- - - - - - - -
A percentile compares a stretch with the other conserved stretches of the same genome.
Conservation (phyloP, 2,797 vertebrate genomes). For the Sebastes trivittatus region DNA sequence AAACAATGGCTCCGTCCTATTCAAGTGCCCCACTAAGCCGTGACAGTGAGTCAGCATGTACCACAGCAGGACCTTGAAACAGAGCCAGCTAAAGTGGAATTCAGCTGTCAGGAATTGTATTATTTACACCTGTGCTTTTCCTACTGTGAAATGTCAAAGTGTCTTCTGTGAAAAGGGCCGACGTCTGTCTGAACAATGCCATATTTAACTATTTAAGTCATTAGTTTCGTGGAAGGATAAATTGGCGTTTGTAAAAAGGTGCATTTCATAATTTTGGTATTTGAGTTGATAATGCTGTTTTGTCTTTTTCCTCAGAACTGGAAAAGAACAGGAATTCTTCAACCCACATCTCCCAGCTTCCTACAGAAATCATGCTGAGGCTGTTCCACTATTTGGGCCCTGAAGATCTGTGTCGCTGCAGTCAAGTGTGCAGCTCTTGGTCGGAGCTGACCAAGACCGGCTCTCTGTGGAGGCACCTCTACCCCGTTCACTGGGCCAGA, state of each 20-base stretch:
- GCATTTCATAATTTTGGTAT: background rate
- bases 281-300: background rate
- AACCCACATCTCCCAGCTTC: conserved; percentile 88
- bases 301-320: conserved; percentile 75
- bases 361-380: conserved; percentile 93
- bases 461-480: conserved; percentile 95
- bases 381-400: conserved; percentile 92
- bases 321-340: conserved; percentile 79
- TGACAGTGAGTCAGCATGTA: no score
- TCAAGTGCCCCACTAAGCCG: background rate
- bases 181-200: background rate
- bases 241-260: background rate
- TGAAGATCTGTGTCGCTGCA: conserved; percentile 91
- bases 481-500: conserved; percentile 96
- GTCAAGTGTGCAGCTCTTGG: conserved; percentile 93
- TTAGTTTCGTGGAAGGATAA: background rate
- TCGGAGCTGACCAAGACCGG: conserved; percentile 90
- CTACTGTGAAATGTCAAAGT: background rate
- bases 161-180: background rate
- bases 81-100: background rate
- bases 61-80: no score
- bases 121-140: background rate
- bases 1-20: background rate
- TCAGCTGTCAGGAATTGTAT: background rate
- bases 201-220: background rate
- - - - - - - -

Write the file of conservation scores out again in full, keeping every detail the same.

A percentile compares a stretch with the other conserved stretches of the same genome.
Conservation (phyloP, 2,797 vertebrate genomes). For the Sebastes trivittatus region DNA sequence AAACAATGGCTCCGTCCTATTCAAGTGCCCCACTAAGCCGTGACAGTGAGTCAGCATGTACCACAGCAGGACCTTGAAACAGAGCCAGCTAAAGTGGAATTCAGCTGTCAGGAATTGTATTATTTACACCTGTGCTTTTCCTACTGTGAAATGTCAAAGTGTCTTCTGTGAAAAGGGCCGACGTCTGTCTGAACAATGCCATATTTAACTATTTAAGTCATTAGTTTCGTGGAAGGATAAATTGGCGTTTGTAAAAAGGTGCATTTCATAATTTTGGTATTTGAGTTGATAATGCTGTTTTGTCTTTTTCCTCAGAACTGGAAAAGAACAGGAATTCTTCAACCCACATCTCCCAGCTTCCTACAGAAATCATGCTGAGGCTGTTCCACTATTTGGGCCCTGAAGATCTGTGTCGCTGCAGTCAAGTGTGCAGCTCTTGGTCGGAGCTGACCAAGACCGGCTCTCTGTGGAGGCACCTCTACCCCGTTCACTGGGCCAGA, state of each 20-base stretch:
- GCATTTCATAATTTTGGTAT: background rate
- bases 281-300: background rate
- AACCCACATCTCCCAGCTTC: conserved; percentile 88
- bases 301-320: conserved; percentile 75
- bases 361-380: conserved; percentile 93
- bases 461-480: conserved; percentile 95
- bases 381-400: conserved; percentile 92
- bases 321-340: conserved; percentile 79
- TGACAGTGAGTCAGCATGTA: no score
- TCAAGTGCCCCACTAAGCCG: background rate
- bases 181-200: background rate
- bases 241-260: background rate
- TGAAGATCTGTGTCGCTGCA: conserved; percentile 91
- bases 481-500: conserved; percentile 96
- GTCAAGTGTGCAGCTCTTGG: conserved; percentile 93
- TTAGTTTCGTGGAAGGATAA: background rate
- TCGGAGCTGACCAAGACCGG: conserved; percentile 90
- CTACTGTGAAATGTCAAAGT: background rate
- bases 161-180: background rate
- bases 81-100: background rate
- bases 61-80: no score
- bases 121-140: background rate
- bases 1-20: background rate
- TCAGCTGTCAGGAATTGTAT: background rate
- bases 201-220: background rate